As Wiker reflected on the project, “The Pilot is systemically designed around the core principles galvanizing Arbitrator Intelligence—collaboration, equality, transparency, professionalism, and creativity. Ultimately, Arbitrator Intelligence is a resource for the arbitration community built by the arbitration community.”
By promoting transparency and making sources of information about arbitrators more readily and equally available, Arbitrator Intelligence aims to increase arbitrator accountability, make the selection process more fair and predictable, and create better opportunities for new and diverse arbitrators. In the longer term, Arbitrator Intelligence will collect quantitative feedback from Parties and counsel about key features of arbitrator decision making. When fully developed, Arbitrator Intelligence will allow members to search accumulated information to aid in their arbitrator selection process.
“International arbitration is an area ripe for insights from quantitative and analytical tools,” said Zorn. “But gaining those insights requires systematic data, and the knowledge to visualize and analyze those data in useful ways. The Project marks the first effort to build a large-scale database for international arbitration, one that has the potential to fundamentally change and improve our understanding and the functioning of the arbitration process.”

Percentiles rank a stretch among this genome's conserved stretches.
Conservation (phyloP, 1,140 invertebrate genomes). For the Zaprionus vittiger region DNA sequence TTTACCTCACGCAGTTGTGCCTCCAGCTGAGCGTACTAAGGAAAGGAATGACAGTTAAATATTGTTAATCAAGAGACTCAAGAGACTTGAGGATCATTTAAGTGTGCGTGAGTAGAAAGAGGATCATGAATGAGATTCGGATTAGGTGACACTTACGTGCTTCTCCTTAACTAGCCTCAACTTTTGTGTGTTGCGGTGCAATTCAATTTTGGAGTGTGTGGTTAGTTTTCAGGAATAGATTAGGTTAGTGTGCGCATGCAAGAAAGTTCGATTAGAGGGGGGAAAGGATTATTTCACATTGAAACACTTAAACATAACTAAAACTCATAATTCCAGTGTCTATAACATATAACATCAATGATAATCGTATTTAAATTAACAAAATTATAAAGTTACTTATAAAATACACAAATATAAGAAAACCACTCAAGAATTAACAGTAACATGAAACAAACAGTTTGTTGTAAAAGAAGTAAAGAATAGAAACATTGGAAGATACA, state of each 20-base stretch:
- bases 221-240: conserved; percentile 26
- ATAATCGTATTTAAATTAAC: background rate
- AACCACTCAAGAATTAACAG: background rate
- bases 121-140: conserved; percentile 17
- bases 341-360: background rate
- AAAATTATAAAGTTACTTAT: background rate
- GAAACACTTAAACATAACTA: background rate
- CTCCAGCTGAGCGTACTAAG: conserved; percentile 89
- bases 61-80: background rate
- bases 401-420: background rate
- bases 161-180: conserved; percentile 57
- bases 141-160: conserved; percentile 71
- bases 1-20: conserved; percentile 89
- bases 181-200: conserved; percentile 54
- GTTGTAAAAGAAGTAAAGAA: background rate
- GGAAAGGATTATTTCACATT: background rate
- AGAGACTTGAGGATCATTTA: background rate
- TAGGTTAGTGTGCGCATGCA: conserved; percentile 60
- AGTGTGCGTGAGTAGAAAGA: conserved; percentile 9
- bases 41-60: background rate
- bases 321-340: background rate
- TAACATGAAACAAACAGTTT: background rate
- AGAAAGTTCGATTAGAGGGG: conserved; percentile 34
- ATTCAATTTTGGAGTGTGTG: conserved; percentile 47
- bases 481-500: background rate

Catherine Rogers is a professor of law at Penn State Law and Queen Mary University of London, where she also co-chairs, together with Stavros Brekoulakis, The Institute for Ethics and Regulation. The idea for Arbitrator Intelligence was first proposed by Professor Rogers in an article published in 2007, and has been further developed in subsequent scholarship and commentary, most recently her book, Ethics in International Arbitration (Oxford 2014). Overall, her work reflects her commitment to increasing transparency, fairness and professional integrity in international arbitration.
Christopher Zorn is the Liberal Arts Research Professor of Political Science, and Professor of Sociology and Crime, Law, and Justice (by courtesy), and Affiliate Professor of Law at Penn State. He is a co-founder and managing partner of Lawyer Metrics LLC. His academic work focuses on judicial politics and statistics for social and behavioral sciences; with Lawyer Metrics, he provides data-driven strategic advice to the legal services industry.
Alex Wiker is a Post-Grad in International Arbitration at Penn State Law and affiliated with Penn State’s Sustainability Institute. He specializes in alternative dispute resolution, and has experience with problem-solving and developing organizational methods that integrate stakeholder views in complex policy decision-making. Wiker is also a regular collaborator with Rogers on scholarly projects regarding international arbitration.
For additional details about how to use the site and the “Official Wish List” of its founders, see “Arbitrator Intelligence is Here.”